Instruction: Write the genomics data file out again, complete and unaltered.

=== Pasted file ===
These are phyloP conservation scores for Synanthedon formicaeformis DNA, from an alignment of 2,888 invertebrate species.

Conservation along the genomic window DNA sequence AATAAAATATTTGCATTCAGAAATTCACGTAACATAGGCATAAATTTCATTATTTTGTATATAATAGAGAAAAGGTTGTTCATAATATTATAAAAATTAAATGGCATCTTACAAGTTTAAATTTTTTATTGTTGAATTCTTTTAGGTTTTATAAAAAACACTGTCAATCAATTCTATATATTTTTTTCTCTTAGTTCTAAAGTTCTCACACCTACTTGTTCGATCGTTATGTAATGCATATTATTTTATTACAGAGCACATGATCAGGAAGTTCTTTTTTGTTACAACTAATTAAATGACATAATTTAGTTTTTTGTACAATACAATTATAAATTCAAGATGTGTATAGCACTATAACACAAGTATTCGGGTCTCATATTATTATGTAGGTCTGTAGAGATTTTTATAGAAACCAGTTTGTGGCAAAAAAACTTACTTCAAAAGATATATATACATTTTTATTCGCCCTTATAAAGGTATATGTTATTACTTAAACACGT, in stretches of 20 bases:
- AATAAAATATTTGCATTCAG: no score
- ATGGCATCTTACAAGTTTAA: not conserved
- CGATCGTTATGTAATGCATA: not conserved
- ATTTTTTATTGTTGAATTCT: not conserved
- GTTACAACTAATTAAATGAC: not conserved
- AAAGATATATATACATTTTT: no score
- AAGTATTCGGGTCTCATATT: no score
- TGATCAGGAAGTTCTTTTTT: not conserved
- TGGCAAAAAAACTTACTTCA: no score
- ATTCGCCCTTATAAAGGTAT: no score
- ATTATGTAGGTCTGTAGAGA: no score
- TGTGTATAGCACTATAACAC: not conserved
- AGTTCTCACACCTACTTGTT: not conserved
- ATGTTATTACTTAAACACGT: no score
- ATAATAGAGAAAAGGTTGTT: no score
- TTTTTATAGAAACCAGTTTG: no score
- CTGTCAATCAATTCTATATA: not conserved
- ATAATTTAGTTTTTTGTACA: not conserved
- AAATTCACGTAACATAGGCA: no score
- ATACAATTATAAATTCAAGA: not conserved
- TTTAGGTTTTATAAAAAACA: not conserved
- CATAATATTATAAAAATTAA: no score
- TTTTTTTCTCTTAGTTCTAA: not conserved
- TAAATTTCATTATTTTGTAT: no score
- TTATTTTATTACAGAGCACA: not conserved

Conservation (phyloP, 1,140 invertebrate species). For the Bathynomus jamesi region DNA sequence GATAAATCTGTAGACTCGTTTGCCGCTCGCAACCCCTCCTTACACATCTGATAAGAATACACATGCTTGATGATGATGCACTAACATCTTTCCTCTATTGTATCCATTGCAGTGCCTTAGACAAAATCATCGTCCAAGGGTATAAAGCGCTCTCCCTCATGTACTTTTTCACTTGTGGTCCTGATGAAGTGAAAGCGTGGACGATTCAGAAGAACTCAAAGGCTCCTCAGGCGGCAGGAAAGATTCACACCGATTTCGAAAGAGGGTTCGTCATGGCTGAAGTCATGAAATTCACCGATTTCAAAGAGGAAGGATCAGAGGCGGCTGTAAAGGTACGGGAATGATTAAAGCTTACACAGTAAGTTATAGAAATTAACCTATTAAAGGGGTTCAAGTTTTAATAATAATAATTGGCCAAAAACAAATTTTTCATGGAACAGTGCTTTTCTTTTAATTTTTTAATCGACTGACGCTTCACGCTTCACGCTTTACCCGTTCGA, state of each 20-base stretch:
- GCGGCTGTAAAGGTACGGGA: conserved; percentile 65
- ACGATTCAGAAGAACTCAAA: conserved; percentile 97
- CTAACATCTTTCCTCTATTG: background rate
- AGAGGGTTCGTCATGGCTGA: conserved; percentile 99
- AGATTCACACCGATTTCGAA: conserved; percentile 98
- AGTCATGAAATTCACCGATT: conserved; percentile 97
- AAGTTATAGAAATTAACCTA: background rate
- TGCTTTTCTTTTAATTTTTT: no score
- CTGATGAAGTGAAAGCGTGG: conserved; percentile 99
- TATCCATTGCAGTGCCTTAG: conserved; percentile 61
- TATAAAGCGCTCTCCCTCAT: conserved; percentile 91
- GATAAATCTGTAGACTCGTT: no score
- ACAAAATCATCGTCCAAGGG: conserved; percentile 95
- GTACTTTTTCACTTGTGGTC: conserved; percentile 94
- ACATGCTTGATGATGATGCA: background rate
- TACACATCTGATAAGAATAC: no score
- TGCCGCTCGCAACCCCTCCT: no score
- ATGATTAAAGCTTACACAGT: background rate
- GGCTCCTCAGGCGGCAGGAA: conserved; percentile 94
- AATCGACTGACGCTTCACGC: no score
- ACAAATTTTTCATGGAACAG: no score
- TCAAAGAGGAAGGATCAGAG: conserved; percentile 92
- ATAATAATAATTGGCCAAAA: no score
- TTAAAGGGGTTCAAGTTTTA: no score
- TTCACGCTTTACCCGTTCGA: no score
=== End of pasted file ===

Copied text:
These are phyloP conservation scores for Synanthedon formicaeformis DNA, from an alignment of 2,888 invertebrate species.

Conservation along the genomic window DNA sequence AATAAAATATTTGCATTCAGAAATTCACGTAACATAGGCATAAATTTCATTATTTTGTATATAATAGAGAAAAGGTTGTTCATAATATTATAAAAATTAAATGGCATCTTACAAGTTTAAATTTTTTATTGTTGAATTCTTTTAGGTTTTATAAAAAACACTGTCAATCAATTCTATATATTTTTTTCTCTTAGTTCTAAAGTTCTCACACCTACTTGTTCGATCGTTATGTAATGCATATTATTTTATTACAGAGCACATGATCAGGAAGTTCTTTTTTGTTACAACTAATTAAATGACATAATTTAGTTTTTTGTACAATACAATTATAAATTCAAGATGTGTATAGCACTATAACACAAGTATTCGGGTCTCATATTATTATGTAGGTCTGTAGAGATTTTTATAGAAACCAGTTTGTGGCAAAAAAACTTACTTCAAAAGATATATATACATTTTTATTCGCCCTTATAAAGGTATATGTTATTACTTAAACACGT, in stretches of 20 bases:
- AATAAAATATTTGCATTCAG: no score
- ATGGCATCTTACAAGTTTAA: not conserved
- CGATCGTTATGTAATGCATA: not conserved
- ATTTTTTATTGTTGAATTCT: not conserved
- GTTACAACTAATTAAATGAC: not conserved
- AAAGATATATATACATTTTT: no score
- AAGTATTCGGGTCTCATATT: no score
- TGATCAGGAAGTTCTTTTTT: not conserved
- TGGCAAAAAAACTTACTTCA: no score
- ATTCGCCCTTATAAAGGTAT: no score
- ATTATGTAGGTCTGTAGAGA: no score
- TGTGTATAGCACTATAACAC: not conserved
- AGTTCTCACACCTACTTGTT: not conserved
- ATGTTATTACTTAAACACGT: no score
- ATAATAGAGAAAAGGTTGTT: no score
- TTTTTATAGAAACCAGTTTG: no score
- CTGTCAATCAATTCTATATA: not conserved
- ATAATTTAGTTTTTTGTACA: not conserved
- AAATTCACGTAACATAGGCA: no score
- ATACAATTATAAATTCAAGA: not conserved
- TTTAGGTTTTATAAAAAACA: not conserved
- CATAATATTATAAAAATTAA: no score
- TTTTTTTCTCTTAGTTCTAA: not conserved
- TAAATTTCATTATTTTGTAT: no score
- TTATTTTATTACAGAGCACA: not conserved

Conservation (phyloP, 1,140 invertebrate species). For the Bathynomus jamesi region DNA sequence GATAAATCTGTAGACTCGTTTGCCGCTCGCAACCCCTCCTTACACATCTGATAAGAATACACATGCTTGATGATGATGCACTAACATCTTTCCTCTATTGTATCCATTGCAGTGCCTTAGACAAAATCATCGTCCAAGGGTATAAAGCGCTCTCCCTCATGTACTTTTTCACTTGTGGTCCTGATGAAGTGAAAGCGTGGACGATTCAGAAGAACTCAAAGGCTCCTCAGGCGGCAGGAAAGATTCACACCGATTTCGAAAGAGGGTTCGTCATGGCTGAAGTCATGAAATTCACCGATTTCAAAGAGGAAGGATCAGAGGCGGCTGTAAAGGTACGGGAATGATTAAAGCTTACACAGTAAGTTATAGAAATTAACCTATTAAAGGGGTTCAAGTTTTAATAATAATAATTGGCCAAAAACAAATTTTTCATGGAACAGTGCTTTTCTTTTAATTTTTTAATCGACTGACGCTTCACGCTTCACGCTTTACCCGTTCGA, state of each 20-base stretch:
- GCGGCTGTAAAGGTACGGGA: conserved; percentile 65
- ACGATTCAGAAGAACTCAAA: conserved; percentile 97
- CTAACATCTTTCCTCTATTG: background rate
- AGAGGGTTCGTCATGGCTGA: conserved; percentile 99
- AGATTCACACCGATTTCGAA: conserved; percentile 98
- AGTCATGAAATTCACCGATT: conserved; percentile 97
- AAGTTATAGAAATTAACCTA: background rate
- TGCTTTTCTTTTAATTTTTT: no score
- CTGATGAAGTGAAAGCGTGG: conserved; percentile 99
- TATCCATTGCAGTGCCTTAG: conserved; percentile 61
- TATAAAGCGCTCTCCCTCAT: conserved; percentile 91
- GATAAATCTGTAGACTCGTT: no score
- ACAAAATCATCGTCCAAGGG: conserved; percentile 95
- GTACTTTTTCACTTGTGGTC: conserved; percentile 94
- ACATGCTTGATGATGATGCA: background rate
- TACACATCTGATAAGAATAC: no score
- TGCCGCTCGCAACCCCTCCT: no score
- ATGATTAAAGCTTACACAGT: background rate
- GGCTCCTCAGGCGGCAGGAA: conserved; percentile 94
- AATCGACTGACGCTTCACGC: no score
- ACAAATTTTTCATGGAACAG: no score
- TCAAAGAGGAAGGATCAGAG: conserved; percentile 92
- ATAATAATAATTGGCCAAAA: no score
- TTAAAGGGGTTCAAGTTTTA: no score
- TTCACGCTTTACCCGTTCGA: no score